In a statement reported by ATPWorldTour.com, he said: “Sadly, I won’t be playing in Melbourne this year, as I am not yet ready to compete. I’ll be flying home shortly to assess all the options, but I appreciate all the messages of support and I hope to be back playing soon.”
Tournament director Craig Tiley added: “We are fully aware that Andy has been going through a difficult period with his hip and that he’s done everything possible to prepare for the Australian summer… This is a very hard decision for Andy and we totally respect it. We wish him the absolute best on his road to recovery and look forward to having him back in Melbourne. He is a true champion and one of our favourites.”
Murray flew into Brisbane this week with the intention of playing in his first tournament in over six months, but it was clear in the exhibition set he played in Doha in his stop-over on the way to Australia that there was still a distinct limp in Murray’s gait.
And if any doubt remained about his fitness, it was dispelled in the emotional Instagram post that announced his withdrawal from Brisbane:
“Having been recommended to treat my hip conservatively since the US Open, I have done everything asked of me from a rehab perspective and worked extremely hard to try [to] get back on the court competing. Having played practice sets here in Brisbane with some top players, unfortunately this hasn’t worked yet to get me to the level I would like, so I have to reassess my options.”
In “assessing all the options”, it is likely that hip surgery will now be under consideration, though he has fought to avoid that invasive route:
“Obviously continuing rehab is one option, and giving my hip more time to recover. Surgery is also an option but the chances of a successful outcome are not as I high as I would like, which has made this my secondary option, and my hope has been to avoid that. However, this is something I may have to consider, but let’s hope not.”
Murray, who this time last year was No1 after his successful 2016 season, is now ranked 16 and facing the prospect of slipping outside the top 20 for the first time in almost a decade when his fourth-round Australian Open points drop off.
He has not missed the first Major of the year, where he has five times reached the final, since his first appearance in 2006.
The news of Murray’s withdrawal from Melbourne followed that of Kei Nishikori, who has not played since last August due to a wrist injury. Stan Wawrinka, who has also been out of action since Wimbledon and underwent knee surgery in August, is another question mark. The 2014 champion pulled out of an Abu Dhabi exhibition tournament last week.
Novak Djokovic, despite withdrawing from Doha this week with elbow pain, is scheduled to play two exhibition events next week at the Kooyong mixed round-robin event and then the Tie-break Tens evening at Melbourne Park.
The six-time Australian champion has also not played since his quarter-final exit at Wimbledon.
Rafael Nadal, after pulling out of Brisbane this week, is still line up for Melbourne, where he too will play the Tie-break Tens fast-format event as he attempts to prepare for the Australian Open where he was runner-up last year.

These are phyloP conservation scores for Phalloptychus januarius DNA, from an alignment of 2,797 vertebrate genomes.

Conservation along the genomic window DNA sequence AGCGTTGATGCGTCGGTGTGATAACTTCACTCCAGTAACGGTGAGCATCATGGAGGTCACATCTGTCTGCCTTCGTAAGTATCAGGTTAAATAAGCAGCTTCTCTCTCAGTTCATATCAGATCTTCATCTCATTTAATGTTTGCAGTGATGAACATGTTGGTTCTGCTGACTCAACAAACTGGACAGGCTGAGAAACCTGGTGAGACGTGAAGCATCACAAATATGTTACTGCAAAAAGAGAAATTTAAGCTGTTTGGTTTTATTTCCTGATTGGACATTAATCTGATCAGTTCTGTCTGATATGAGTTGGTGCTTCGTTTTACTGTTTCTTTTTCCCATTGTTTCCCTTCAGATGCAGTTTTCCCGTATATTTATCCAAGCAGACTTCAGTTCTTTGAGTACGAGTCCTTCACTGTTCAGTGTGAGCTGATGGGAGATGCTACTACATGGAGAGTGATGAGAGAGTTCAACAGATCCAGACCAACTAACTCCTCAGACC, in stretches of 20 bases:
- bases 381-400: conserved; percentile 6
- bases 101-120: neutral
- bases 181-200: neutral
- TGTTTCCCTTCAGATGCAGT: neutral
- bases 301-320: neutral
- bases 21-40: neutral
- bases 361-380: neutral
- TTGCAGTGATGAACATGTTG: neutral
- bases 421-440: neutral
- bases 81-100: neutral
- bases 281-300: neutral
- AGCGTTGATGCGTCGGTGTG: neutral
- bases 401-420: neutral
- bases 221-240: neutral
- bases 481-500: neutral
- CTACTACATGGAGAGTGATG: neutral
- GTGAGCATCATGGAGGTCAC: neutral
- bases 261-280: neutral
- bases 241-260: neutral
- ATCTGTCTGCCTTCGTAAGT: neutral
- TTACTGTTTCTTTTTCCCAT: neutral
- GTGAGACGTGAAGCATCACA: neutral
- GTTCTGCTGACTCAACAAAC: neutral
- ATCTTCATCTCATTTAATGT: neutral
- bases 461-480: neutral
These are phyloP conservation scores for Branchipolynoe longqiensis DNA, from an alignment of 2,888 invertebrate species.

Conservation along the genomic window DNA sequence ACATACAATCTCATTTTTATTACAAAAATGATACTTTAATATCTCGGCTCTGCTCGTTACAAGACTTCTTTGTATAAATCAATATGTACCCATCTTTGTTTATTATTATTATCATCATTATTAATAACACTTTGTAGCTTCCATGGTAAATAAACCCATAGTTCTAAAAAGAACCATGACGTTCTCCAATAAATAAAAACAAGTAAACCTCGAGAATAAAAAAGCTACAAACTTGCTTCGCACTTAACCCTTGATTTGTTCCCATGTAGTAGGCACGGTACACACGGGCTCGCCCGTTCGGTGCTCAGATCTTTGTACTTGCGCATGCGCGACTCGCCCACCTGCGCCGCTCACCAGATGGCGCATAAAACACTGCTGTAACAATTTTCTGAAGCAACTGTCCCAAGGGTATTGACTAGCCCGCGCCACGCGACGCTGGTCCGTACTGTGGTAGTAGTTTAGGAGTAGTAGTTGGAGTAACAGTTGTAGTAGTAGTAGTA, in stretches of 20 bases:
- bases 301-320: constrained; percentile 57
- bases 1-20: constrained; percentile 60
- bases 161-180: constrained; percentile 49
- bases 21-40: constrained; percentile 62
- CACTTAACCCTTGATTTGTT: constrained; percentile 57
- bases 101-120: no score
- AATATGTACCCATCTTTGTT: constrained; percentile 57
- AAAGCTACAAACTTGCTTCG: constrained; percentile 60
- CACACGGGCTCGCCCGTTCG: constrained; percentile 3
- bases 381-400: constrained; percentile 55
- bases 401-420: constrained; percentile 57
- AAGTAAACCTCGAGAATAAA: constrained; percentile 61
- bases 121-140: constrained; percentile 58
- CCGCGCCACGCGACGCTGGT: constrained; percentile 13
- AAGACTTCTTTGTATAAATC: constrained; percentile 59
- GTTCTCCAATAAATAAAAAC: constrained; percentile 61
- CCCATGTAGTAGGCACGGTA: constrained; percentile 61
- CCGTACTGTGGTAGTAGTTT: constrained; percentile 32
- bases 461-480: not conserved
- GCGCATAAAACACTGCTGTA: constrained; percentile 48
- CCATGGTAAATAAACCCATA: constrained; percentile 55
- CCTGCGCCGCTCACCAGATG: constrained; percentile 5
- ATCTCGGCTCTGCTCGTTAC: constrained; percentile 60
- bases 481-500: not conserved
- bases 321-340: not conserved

After pulling out of Basel in October with a knee injury, Nadal then withdrew from his quarter-final match at the Paris Masters, having sealed the end-of-year No1 ranking, and managed to play only one match at the World Tour Finals.
Johanna Konta had been playing some fine tennis to reach the quarter-finals in Brisbane until a hip problem forced her to retire in the final set against Elina Svitolina.
Konta ended last year with injury problems, and had not won a match since Cincinnati until this week. However, the BBC reports that she hopes to head to Sydney to defend the title she won there last year, in what proved to be a fine start to her 2017 season. Konta went on to reach the quarters at the Australian Open, beaten by eventual champion Serena Williams, and then win her first Premier Mandatory in Miami.
She told the BBC: “I started feeling it in my right hip/groin area in the second game of the third set. I felt a little bit of pain go through there. I couldn’t really load through that right leg.
“As of now, it’s a bit of a waiting game. The most important thing will be to get some physio treatment, have a good night’s sleep, and see where to take it from there.”
In the men’s draw in Brisbane, however, 22-year-old Kyle Edmund continued his progress into the quarters with his second three-set battle of the week. He beat the talented NextGen Finals champion, Hyeon Chung, 7-6, 5-7, 6-4.
Edmund, ranked No50, fought back from a set down in the first round in impressive style to beat Denis Shapovalov, 6-7(5), 7-6 (4), 6-4, but the bar is raised in his next against either top seed Grigor Dimitrov or wildcard John Millman.
Dimitrov is one of only two seeds remaining in the draw, along with No3 Nick Kyrgios, who will next play Alexandr Dolgopolov in the quarters.
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BIOGRAPHY: Ethan Hazard
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